The use of citizen-based referendums as a tool to direct government policies is becoming more common at the state and local levels. Democracy is evolving, and that's a good thing.
Tax caps laws are a direct result of a citizen-based referendum. Taxpayers, fed up with rising property taxes, placed limits on how much governmental units could increase their tax rate. Many public officials bemoan these restrictions and it can be argued that taxes, through morphing and disguising as "additional revenue streams" have increased at a rate higher than if the tax caps were not in place.
A Sycamore-based citizens group, CARE (Citizens Against Rapid Expansion), successfully passed a referendum in the March 2004 elections. The following referendum was "non-binding:"
CITY OF SYCAMORE PROPOSITION FROM FURTHER APPROVING A RESIDENTIAL DEVELOPMENT
Shall the Sycamore City Council be directed from further approving a residential development (or developments) for a period of seven (7) years, with the exception of housing for the elderly, homeless and handicapped?
This referendum passed by a 71-29 percent vote. The organizers of this citizen-based initiative were ecstatic with the results. Their referendum passed by a landslide, and, they knew in fact they had a mandate that was binding to any local politician who could be made unsure of his/her re-election.
In effect, the CARE group, has put an end to any further approving of land annexations or residential developments for seven years unless or until the Sycamore City Council members and Mayor have the fortitude to go against the perception that a majority of voters will not be pleased.
An 80-acre in-fill parcel recently was rejected by the city council after it was unanimously approved by the planning commission. A 5-3 majority of the council members voted to approve the project, but in the case of land annexations, a super majority is needed and the vote was one council member short.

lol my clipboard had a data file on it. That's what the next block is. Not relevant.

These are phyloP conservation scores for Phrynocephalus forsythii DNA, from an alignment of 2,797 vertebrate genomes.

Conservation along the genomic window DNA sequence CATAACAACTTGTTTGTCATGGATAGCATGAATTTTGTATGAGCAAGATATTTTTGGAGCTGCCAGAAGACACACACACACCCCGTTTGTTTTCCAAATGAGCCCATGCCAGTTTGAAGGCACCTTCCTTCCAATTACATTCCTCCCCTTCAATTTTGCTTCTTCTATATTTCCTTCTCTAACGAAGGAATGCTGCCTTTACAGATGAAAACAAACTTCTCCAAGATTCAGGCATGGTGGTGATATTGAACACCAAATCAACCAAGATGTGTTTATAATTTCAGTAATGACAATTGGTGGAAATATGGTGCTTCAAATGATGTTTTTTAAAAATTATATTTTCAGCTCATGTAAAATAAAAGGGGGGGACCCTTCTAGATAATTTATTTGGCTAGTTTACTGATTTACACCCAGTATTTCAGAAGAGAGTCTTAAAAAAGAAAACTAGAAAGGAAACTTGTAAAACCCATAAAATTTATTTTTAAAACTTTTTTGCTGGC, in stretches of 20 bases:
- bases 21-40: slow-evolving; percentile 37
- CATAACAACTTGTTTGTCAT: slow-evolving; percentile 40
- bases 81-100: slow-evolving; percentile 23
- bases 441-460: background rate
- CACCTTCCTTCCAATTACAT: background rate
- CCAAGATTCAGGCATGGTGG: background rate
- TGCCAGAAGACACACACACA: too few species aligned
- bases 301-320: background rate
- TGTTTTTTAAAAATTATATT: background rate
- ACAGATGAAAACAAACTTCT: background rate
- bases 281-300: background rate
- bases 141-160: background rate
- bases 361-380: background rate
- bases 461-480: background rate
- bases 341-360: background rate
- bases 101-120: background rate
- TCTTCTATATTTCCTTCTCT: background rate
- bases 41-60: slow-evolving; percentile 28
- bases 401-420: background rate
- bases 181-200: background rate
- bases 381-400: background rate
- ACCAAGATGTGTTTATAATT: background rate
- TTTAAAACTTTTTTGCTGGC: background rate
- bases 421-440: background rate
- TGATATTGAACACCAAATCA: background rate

The developer had agreed to pay full impact fees without credits for school and park land donations he was providing. The school district, park district and planning commission all approved the project. The city council instead voted in favor of the non-binding referendum.
This left the Sycamore Planning Commission at a loss for a sense of direction. Why should they meet and go over development project plans if the city council was going to arbitrarily reject such proposals -- even when they fit the City's comprehensive plan?
A special meeting between the planning commission and city council members was held to determine what direction the city should take. Sycamore Mayor, John Swedberg, who is facing a challenge from current City Treasurer, Ken Mundy, in the Spring '05 elections, announced a proposal that would, in effect, halt future residential developments until 2014.
Swedberg is hesitant to call his proposal a moratorium because that may not be politically correct but if the city council approves his plan the comprehensive plan will become an artifact.
Sycamore's current residential growth management policies in that comprehensive plan are already among the most restrictive in Illinois. If a 500-home subdivision were to be approved today the developer would have to wait six years, until 2011, before any building permits could be issued. The number of permits issued after that date would be limited to 50 homes each year.